News organizations attending Monday evening’s presidential debate must pay $200 for a “Secure Wireless Internet Connection” at Hofstra University in New York state. The debate is set to begin at 9pm Eastern.
While profiteering during a high-profile occasion such as this is not unheard of—$15 for a patch cable?—what’s worse is that event staff at Hofstra University are reportedly using a $2,000 device to actively scan for hotspots and other ad-hoc Wi-Fi networks.
U.S law enforcement officials have arrested five individuals who reportedly were involved in the high-profile 2014 computer hacking of JPMorgan.
Three of the individuals were arrested for stock manipulation while the other two were arrested for running an illegal Bitcoin exchange, according to the FBI.
At Microsoft's Ignite 2016 conference today, the company announced that Uber is using its Cognitive Services API in its new app. The service is introducing a feature called Real-Time ID Check, which will periodically ask its drivers to take a selfie, providing an additional layer of security for riders.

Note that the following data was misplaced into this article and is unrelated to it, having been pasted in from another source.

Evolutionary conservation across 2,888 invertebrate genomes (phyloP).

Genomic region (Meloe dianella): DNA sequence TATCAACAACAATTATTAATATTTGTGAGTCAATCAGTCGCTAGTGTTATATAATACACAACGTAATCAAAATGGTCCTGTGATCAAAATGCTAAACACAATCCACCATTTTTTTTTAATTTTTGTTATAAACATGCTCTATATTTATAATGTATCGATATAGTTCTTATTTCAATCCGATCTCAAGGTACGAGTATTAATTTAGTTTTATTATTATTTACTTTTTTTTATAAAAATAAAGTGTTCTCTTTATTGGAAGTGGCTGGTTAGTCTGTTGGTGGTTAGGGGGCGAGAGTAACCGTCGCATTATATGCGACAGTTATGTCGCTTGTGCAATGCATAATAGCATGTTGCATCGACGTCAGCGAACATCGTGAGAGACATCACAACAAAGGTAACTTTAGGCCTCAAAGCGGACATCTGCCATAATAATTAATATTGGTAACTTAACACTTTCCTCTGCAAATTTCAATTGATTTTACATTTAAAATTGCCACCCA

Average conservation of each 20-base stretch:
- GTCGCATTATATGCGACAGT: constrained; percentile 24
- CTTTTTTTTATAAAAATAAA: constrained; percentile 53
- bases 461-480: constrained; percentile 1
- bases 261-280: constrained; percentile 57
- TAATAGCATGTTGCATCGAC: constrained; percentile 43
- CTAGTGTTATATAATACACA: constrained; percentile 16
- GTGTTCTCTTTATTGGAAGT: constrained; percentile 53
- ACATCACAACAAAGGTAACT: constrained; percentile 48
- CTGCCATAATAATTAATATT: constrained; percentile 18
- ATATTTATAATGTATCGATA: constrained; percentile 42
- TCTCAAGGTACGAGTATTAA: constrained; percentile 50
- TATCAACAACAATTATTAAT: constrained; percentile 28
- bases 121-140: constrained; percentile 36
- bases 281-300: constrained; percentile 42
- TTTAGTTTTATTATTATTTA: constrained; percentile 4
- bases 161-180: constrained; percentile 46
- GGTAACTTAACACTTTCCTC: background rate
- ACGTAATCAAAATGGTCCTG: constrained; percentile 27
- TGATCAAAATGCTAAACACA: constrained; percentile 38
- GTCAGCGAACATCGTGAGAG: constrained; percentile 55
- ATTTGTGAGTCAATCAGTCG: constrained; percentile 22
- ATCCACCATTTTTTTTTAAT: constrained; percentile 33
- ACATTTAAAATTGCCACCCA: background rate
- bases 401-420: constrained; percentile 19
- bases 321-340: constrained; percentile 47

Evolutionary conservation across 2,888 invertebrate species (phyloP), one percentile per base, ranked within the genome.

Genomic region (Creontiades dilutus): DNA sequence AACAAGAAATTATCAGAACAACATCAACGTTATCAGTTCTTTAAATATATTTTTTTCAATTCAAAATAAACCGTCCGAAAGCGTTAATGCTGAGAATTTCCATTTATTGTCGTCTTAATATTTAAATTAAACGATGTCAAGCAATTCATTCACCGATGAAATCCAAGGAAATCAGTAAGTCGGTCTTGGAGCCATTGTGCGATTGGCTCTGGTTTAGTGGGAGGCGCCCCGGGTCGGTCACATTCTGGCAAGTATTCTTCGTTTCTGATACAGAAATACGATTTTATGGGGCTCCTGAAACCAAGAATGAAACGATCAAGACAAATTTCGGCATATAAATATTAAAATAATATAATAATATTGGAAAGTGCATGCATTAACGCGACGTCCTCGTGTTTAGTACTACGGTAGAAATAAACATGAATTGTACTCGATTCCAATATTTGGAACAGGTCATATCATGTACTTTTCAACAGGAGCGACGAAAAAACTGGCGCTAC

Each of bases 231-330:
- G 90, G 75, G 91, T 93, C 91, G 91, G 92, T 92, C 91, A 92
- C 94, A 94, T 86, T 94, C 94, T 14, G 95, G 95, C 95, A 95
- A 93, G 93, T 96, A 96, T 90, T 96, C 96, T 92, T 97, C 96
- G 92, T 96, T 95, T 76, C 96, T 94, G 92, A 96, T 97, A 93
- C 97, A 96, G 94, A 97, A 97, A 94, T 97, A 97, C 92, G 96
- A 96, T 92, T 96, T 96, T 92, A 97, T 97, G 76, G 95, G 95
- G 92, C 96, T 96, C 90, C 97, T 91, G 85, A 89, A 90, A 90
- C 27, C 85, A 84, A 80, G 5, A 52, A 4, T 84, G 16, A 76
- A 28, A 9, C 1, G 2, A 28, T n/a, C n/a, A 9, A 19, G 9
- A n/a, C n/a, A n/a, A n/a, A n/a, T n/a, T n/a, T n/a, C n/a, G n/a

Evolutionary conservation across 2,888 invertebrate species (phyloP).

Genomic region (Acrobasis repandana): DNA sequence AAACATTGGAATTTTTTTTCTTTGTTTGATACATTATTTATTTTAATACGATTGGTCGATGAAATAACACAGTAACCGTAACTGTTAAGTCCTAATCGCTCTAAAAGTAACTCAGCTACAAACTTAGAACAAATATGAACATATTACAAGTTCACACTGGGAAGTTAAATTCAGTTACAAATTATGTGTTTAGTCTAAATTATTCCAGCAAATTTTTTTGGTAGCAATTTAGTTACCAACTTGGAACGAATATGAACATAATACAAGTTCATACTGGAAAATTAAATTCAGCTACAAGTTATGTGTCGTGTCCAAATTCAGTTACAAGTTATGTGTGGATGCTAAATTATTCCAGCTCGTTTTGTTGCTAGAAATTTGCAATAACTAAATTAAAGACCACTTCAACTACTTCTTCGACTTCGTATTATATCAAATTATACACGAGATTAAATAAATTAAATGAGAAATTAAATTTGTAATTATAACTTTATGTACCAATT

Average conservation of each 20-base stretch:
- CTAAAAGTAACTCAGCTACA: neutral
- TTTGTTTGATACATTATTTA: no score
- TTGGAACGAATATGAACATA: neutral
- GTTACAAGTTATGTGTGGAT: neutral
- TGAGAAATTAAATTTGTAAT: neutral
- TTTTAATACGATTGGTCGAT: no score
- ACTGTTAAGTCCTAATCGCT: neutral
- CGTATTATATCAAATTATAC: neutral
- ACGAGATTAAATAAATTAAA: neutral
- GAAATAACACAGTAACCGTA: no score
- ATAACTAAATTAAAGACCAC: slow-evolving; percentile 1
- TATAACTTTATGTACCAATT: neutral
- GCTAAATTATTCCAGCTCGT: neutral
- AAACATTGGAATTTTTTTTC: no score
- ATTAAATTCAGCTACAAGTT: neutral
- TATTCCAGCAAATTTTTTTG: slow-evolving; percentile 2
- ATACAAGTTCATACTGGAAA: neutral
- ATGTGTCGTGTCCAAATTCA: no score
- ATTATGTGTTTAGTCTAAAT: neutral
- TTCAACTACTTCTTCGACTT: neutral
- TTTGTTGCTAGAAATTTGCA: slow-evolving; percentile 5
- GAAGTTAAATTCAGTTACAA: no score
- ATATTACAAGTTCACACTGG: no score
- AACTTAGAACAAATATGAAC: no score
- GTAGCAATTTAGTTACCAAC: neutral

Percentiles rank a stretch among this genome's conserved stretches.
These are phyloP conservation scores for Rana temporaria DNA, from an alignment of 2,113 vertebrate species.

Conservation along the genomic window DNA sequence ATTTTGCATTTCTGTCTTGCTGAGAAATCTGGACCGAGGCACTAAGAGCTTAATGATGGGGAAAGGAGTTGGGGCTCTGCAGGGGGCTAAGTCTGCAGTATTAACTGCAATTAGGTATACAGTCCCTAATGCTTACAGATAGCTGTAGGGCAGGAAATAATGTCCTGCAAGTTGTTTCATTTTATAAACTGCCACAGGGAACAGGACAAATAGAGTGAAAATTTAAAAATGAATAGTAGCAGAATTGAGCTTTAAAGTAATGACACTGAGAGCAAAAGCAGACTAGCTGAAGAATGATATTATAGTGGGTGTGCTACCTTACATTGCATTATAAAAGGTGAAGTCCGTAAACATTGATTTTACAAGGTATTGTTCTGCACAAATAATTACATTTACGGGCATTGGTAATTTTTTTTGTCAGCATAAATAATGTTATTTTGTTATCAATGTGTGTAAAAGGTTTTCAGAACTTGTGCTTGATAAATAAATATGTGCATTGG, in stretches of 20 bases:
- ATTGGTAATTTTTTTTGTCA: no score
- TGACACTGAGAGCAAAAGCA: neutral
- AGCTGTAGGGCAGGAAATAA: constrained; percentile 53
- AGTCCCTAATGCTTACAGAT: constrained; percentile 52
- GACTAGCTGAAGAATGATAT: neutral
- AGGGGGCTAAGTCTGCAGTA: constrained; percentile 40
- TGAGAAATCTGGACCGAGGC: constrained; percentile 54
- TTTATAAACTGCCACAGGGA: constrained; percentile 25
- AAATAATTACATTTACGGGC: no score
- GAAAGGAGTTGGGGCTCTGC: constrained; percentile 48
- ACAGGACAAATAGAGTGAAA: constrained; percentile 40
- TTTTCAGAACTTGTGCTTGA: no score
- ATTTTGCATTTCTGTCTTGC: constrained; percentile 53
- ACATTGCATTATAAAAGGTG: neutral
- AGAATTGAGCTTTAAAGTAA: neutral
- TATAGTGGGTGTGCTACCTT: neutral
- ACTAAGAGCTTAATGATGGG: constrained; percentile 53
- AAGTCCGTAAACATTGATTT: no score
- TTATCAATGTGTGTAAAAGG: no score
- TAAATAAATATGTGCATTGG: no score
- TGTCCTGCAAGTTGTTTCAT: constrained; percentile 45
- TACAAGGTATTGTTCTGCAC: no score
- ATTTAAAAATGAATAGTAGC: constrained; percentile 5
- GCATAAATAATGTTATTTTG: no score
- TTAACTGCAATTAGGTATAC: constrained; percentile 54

It's important for riders to know that their driver is who they are supposed to be. In some cases, Uber drivers have signed into the app and then passed it off to someone else, leaving the rider with someone that's not the one that's rated on the service.
If you were worried that the debate over Internet data caps would get bogged down in technical mumbo-jumbo, fear no more—it's actually much simpler than you think.
Mediacom, a US cable company with a little over 1.1 million Internet subscribers in 22 states, has put the matter to rest by explaining to the Federal Communications Commission that its customers shouldn't get unlimited data because using the Internet is just like eating Oreos.
Last week’s historic 620Gbps+ DDoS attack on the website of security blogger Brian Krebs was no ordinary attack, according to the firm that found itself on the receiving, end, Akamai.
The peak level, which hit Akamai for most of Tuesday and Thursday, was probably somewhere between 600Gbps and 700Gbps, more than enough to cause major problems both to Akamai and fellow peers that start dropping general Internet traffic at that level.